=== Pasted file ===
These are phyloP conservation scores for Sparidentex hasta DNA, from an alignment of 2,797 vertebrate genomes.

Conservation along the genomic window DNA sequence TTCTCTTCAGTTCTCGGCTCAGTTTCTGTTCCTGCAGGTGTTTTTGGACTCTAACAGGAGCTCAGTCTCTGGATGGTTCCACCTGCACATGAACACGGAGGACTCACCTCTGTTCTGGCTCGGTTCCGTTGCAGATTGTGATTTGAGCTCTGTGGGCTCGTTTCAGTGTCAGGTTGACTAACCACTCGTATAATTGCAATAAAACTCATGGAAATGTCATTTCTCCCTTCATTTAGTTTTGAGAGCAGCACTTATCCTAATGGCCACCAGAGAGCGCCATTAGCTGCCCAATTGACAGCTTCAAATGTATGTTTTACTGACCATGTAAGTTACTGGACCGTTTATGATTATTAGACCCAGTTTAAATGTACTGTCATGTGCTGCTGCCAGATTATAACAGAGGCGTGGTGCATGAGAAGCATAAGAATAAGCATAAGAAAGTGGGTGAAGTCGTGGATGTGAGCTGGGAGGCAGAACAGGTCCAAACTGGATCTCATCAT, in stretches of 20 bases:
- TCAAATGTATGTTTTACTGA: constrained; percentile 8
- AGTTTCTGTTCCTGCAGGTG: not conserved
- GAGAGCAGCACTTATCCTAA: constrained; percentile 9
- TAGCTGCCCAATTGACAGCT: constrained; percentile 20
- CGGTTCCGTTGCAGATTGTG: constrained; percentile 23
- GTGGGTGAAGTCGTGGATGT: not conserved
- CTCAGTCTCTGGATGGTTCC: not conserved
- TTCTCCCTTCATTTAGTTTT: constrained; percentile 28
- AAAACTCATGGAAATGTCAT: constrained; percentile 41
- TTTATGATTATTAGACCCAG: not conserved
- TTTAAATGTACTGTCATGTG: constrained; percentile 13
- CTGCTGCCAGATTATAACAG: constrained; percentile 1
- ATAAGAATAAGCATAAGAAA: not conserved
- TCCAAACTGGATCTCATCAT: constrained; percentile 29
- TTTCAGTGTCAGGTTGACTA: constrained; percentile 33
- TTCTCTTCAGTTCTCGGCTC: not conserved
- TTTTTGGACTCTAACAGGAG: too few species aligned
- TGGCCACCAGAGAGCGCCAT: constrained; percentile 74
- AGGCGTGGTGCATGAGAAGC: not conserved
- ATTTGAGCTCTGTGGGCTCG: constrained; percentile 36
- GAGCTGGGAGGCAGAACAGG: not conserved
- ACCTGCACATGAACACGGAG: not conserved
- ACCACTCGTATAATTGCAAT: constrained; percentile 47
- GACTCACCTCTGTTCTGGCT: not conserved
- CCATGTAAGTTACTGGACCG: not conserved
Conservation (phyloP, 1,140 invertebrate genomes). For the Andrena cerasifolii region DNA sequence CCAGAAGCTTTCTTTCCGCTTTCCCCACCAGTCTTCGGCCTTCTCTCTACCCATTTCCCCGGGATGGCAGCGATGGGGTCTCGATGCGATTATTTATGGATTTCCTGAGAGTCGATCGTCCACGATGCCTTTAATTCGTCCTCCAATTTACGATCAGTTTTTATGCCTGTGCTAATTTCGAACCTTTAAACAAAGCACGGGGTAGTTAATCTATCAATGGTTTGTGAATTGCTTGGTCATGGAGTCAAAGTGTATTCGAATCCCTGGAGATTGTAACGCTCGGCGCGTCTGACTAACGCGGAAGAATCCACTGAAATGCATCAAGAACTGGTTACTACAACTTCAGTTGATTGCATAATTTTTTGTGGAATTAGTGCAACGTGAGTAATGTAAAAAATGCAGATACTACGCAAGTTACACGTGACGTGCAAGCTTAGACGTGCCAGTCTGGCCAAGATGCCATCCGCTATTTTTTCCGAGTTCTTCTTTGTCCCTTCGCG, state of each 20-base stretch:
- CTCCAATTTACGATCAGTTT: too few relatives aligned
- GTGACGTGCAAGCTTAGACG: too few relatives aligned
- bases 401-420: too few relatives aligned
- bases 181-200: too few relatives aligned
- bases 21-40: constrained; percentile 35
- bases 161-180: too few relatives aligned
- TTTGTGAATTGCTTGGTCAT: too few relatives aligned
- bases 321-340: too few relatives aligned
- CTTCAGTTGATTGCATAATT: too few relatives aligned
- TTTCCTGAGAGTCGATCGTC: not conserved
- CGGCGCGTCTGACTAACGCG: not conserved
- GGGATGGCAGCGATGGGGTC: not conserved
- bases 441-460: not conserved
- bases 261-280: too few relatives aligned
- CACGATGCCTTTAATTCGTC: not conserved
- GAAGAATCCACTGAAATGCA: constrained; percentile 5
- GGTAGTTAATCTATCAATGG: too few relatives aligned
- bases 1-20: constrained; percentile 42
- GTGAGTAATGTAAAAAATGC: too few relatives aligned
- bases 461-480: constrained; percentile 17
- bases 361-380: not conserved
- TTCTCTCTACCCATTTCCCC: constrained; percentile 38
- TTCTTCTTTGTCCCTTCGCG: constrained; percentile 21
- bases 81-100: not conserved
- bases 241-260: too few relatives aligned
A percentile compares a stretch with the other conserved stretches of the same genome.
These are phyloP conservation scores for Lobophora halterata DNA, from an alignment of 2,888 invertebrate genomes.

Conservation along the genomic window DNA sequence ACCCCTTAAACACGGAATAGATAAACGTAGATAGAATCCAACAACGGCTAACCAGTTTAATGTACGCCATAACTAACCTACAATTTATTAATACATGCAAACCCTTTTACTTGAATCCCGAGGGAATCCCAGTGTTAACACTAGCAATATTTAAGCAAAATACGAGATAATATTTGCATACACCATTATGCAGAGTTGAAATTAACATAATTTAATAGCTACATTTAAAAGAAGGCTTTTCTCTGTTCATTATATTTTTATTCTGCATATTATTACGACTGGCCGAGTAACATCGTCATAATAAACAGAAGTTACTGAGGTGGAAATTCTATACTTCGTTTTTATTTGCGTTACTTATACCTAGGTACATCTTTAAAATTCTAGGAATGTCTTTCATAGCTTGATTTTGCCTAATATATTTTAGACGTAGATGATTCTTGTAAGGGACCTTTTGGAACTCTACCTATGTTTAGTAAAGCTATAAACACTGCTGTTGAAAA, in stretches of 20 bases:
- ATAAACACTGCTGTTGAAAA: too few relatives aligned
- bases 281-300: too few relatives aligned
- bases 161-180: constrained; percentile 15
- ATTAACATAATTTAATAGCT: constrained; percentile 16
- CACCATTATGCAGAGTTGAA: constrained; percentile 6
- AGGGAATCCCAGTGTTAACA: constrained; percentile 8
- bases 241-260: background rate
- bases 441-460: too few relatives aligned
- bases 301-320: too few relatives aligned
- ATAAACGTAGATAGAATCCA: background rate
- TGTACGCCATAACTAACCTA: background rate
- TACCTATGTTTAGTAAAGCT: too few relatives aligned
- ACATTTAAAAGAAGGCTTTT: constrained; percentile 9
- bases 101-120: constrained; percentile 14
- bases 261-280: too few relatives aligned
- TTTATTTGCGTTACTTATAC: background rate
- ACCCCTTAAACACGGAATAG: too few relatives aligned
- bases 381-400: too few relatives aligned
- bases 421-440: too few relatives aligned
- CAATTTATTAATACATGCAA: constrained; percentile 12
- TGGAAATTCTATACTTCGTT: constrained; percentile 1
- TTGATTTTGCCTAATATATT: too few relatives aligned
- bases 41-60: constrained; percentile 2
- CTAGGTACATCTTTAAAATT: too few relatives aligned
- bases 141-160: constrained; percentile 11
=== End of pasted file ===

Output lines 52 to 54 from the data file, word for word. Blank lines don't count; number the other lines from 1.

- bases 81-100: not conserved
- bases 241-260: too few relatives aligned
A percentile compares a stretch with the other conserved stretches of the same genome.